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I thought I knew C.



This is one of the things that attracts me to Go (and developing tools for working with it, which requires parsing the language, etc.). It's much easier to keep the entire language spec in your working memory, because it all fits in http://golang.org/ref/spec.


I agree that it's a pretty clean language, but it still has oddities. For example, where in your linked spec does it address why the following trips a compile error?

    func foo(b bool) {
        if b {
            return
        } else {
            return
        }
    }

    func bar(b bool) int {
        if b {
            return 100
        } else {
            return 200
        }
    }

    func baz(b bool) int {
        if b {
            return 100
        }
        return 200
    }

    func qux(b bool) int {
        if b {
            return 100
        } else {
            return 200
        }
        panic("?")
    }

    // Error: function [bar] ends without a return statement



Don't just link that with no comment. I thought you were disagreeing, not just showing that the go people have refused to fix it for two years.


To be fair, they have executed the overall project very well from what I've seen. A few things falling through the cracks is probably inevitable. That issue's not closed so there's hope for it yet.


OK, here's the expanded text for my comment (I didn't "show something" or disagree/agree -- I just provided reference):

"Here's this issue in Go bug tracker: https://code.google.com/p/go/issues/detail?id=65


Providing a link to the issue in the bugtracker, with discussion, is definitely "showing something".

I don't know, maybe I'm just weird, but when I see a comment replied to with a single link patterns suggest that it's a link disproving something. So I got confused until I had read the full page.


Is seems to be a bug but it could well be a feature. Requiring that functions end with a return statement is a good thing IMO. That avoids weird bugs if later the "else" is replaced by an "else if".


C and even C++'s spec are still easier to remember than bash shell scripting imho. For bash shell scripting, I need to keep a document full of examples to copypaste from, otherwise it's always wrong on first try anyway!


That's just because its young. The same could have been said for C in the long long ago. And honestly compared to most of whats out there, C is a tiny language. Give go time, it'll bloat ;)


Not only because it's young, also because we _do_ learn from mistakes made in other languages.

For example, I do not see PL/I's choice to make none of its keywords reserved names (IIRC, defended on the argument that one cannot expect anybody to know all the reserved words) repeated much anymore in Algol-like languages.

As another example, IDE/language pairs such as Eclipse/Java have learned us the advantages of languages that are easy to parse and where there is little ambiguity even in incomplete or incorrect programs (it makes syntax coloring easier, and allows for refactoring tools that are somewhat reliable on non conforming source code)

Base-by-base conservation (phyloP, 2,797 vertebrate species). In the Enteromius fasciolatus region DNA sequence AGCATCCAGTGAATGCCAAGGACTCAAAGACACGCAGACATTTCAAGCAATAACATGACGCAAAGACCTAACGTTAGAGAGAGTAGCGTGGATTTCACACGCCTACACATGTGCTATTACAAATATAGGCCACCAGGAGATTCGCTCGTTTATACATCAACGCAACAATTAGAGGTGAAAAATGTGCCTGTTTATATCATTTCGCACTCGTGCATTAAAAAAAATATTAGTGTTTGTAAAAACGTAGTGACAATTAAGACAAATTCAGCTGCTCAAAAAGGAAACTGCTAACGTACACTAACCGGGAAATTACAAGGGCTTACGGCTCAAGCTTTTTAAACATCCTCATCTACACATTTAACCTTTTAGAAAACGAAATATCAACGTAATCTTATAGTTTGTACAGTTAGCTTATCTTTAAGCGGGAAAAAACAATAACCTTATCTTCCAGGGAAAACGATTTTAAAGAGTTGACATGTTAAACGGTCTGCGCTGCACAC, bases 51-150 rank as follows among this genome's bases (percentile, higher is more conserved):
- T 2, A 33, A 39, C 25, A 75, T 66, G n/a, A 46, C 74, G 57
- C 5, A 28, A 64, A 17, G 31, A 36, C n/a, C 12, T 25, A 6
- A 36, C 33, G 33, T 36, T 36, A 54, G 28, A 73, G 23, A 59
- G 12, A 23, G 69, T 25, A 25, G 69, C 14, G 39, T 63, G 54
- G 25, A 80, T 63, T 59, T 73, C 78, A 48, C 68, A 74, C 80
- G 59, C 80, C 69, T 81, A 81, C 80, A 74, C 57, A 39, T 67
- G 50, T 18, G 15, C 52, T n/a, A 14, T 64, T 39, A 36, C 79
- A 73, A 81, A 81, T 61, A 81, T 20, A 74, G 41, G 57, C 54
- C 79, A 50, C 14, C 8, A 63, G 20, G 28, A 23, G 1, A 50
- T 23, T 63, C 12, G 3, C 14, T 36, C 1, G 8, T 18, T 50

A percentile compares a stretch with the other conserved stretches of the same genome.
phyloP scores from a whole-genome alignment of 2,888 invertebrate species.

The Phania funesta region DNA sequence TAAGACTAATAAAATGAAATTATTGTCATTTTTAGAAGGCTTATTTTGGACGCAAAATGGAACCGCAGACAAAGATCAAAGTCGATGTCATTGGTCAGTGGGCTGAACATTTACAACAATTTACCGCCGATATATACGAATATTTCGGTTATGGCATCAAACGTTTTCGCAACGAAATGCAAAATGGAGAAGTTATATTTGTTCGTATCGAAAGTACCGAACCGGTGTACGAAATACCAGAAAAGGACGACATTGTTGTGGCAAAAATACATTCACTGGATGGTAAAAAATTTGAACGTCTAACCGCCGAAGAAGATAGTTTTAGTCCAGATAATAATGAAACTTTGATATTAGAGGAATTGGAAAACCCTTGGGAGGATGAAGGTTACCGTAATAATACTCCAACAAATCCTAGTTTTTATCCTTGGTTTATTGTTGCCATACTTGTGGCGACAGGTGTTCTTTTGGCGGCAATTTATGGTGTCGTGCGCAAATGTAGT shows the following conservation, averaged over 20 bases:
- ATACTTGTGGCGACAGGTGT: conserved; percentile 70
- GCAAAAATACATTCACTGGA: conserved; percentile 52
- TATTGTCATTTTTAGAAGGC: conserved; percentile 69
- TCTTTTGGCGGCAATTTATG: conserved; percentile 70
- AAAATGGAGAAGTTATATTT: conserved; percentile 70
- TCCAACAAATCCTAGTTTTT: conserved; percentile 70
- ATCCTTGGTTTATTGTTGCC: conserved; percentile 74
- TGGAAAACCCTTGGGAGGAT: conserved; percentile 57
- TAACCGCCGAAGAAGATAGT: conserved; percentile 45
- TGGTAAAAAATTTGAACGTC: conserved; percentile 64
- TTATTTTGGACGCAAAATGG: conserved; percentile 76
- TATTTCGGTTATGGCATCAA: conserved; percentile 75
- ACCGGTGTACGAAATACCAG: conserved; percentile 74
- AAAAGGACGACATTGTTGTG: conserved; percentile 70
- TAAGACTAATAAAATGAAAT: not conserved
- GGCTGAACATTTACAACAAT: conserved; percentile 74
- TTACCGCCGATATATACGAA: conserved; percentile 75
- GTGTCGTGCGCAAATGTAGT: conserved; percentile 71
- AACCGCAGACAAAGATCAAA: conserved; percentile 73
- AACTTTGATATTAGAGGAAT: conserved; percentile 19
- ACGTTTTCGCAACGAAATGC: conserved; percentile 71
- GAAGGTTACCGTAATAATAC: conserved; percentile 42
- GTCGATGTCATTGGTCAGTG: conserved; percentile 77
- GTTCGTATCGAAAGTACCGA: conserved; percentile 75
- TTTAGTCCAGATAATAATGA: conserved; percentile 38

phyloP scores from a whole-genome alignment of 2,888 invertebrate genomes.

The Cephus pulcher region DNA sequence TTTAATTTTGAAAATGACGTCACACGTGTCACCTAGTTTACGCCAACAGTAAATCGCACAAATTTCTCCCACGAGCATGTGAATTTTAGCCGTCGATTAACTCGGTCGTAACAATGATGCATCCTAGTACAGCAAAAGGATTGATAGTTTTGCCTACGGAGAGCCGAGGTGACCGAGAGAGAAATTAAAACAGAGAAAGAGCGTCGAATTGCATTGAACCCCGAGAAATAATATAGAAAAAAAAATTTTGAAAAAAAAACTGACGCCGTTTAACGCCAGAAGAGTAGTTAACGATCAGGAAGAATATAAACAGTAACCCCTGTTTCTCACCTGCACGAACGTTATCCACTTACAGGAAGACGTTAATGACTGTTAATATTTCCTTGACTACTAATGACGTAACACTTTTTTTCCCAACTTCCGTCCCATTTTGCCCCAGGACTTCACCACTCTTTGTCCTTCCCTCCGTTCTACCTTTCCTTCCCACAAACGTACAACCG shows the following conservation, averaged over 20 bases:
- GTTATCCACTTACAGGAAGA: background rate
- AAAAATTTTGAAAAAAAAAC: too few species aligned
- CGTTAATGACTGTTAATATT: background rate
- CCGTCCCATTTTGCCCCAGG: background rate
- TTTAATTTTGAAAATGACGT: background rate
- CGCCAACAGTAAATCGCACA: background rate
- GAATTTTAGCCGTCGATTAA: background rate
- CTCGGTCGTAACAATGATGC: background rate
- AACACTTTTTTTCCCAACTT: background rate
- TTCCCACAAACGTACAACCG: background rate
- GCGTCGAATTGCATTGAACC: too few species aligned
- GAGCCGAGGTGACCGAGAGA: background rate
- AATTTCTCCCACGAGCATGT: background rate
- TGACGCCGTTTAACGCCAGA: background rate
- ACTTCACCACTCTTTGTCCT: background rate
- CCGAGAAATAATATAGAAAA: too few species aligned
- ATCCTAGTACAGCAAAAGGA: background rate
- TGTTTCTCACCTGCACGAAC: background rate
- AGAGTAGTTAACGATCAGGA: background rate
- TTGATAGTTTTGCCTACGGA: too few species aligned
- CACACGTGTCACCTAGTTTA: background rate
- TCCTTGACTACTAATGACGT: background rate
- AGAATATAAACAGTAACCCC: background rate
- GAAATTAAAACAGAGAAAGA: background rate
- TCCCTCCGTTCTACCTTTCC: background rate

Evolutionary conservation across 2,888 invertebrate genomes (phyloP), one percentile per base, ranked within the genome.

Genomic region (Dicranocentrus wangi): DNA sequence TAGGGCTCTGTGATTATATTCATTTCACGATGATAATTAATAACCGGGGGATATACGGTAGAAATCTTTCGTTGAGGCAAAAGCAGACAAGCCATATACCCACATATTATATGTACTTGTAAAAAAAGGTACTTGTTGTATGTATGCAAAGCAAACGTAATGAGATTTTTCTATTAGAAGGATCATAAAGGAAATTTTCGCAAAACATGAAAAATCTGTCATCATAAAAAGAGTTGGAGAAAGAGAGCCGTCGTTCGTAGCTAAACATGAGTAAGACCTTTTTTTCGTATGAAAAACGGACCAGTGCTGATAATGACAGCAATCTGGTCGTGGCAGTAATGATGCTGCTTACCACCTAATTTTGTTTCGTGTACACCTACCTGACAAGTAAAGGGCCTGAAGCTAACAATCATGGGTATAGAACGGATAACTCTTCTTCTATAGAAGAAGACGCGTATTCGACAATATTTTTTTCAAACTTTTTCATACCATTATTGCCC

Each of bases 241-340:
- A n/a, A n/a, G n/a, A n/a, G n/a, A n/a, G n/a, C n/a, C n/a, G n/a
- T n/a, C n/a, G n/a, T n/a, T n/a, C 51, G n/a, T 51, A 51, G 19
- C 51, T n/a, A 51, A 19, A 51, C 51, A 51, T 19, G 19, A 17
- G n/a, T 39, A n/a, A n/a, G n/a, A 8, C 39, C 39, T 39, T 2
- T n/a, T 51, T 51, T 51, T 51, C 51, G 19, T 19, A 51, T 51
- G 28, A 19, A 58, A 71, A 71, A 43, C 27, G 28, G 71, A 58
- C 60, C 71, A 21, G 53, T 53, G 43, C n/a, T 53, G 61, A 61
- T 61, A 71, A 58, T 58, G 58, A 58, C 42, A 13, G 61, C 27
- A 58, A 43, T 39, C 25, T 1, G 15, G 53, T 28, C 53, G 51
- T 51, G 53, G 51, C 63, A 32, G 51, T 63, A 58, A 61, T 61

I would hope not, as long as people like Rob Pike are around and they don't radically change their current [1] guiding principles.

[1]: http://commandcenter.blogspot.com.au/2012/06/less-is-exponen...


Whether generics get retrofitted will be the measure of this. I suspect they won't, because by the time a Go 2.0 timeframe arrives, the thinking will be something like "Time has shown that we thrived without them, so despite commentator gnashing, they're simply not required."


It's possible to write tools that generate code instead of building it into the language too. I wonder if it can be done better than building it into the language.



You could contrast achieving generics using C preprocessor gymnastics versus C++ templates.


C preprocessor stuff works with text and text only. That's why it's quite hard to make things elegant. Tools can work with text and anything else you can think of. So they can potentially be better. But I don't know what could be done at this point (in fact, this might be a good problem to be analyzed from a theoretical side).


What makes me wary of using these uncommon constructs is that someone editing code later may make a change based on a superficial understanding (and break the build)


Much less likely than someone editing code later using his superficial understanding of C++ :)


After the fifth time dealing with subordinates misunderstanding template constructs I decided to throw out all of the C++ code and reimplement in "simple" C and x64 assembly -- at least now people don't mess with the assembly


Or Ruby. Or C. Or Scala. Or Haskell. Or JavaScript. Or Go.

You get the point I hope.


It's not that easy, I'm afraid. Languages do differ in many areas and one of them is how easy it is to make a mistake in one.

I think Go was designed with this in mind? Also, Haskell's type system guards against this. On the other hand C does nothing to prevent you from shooting yourself in the foot and C++, while improving some things, makes it overall worse because of sheer amount of constructs in the language.

Ruby and JS are better in that they run on VMs and so won't segfault (that often), but other than that they do very little to help avoid making mistakes (implicit undefineds passed to functions in JS...).

Anyway, languages are not created equal and one thing a language designer can optimize for is to reduce the probability of programmer making mistake. That's only one of the variables however and sometimes it's the other goals that are more important and then we get languages like C++. That's not to say it's bad, it's just optimized for different things.




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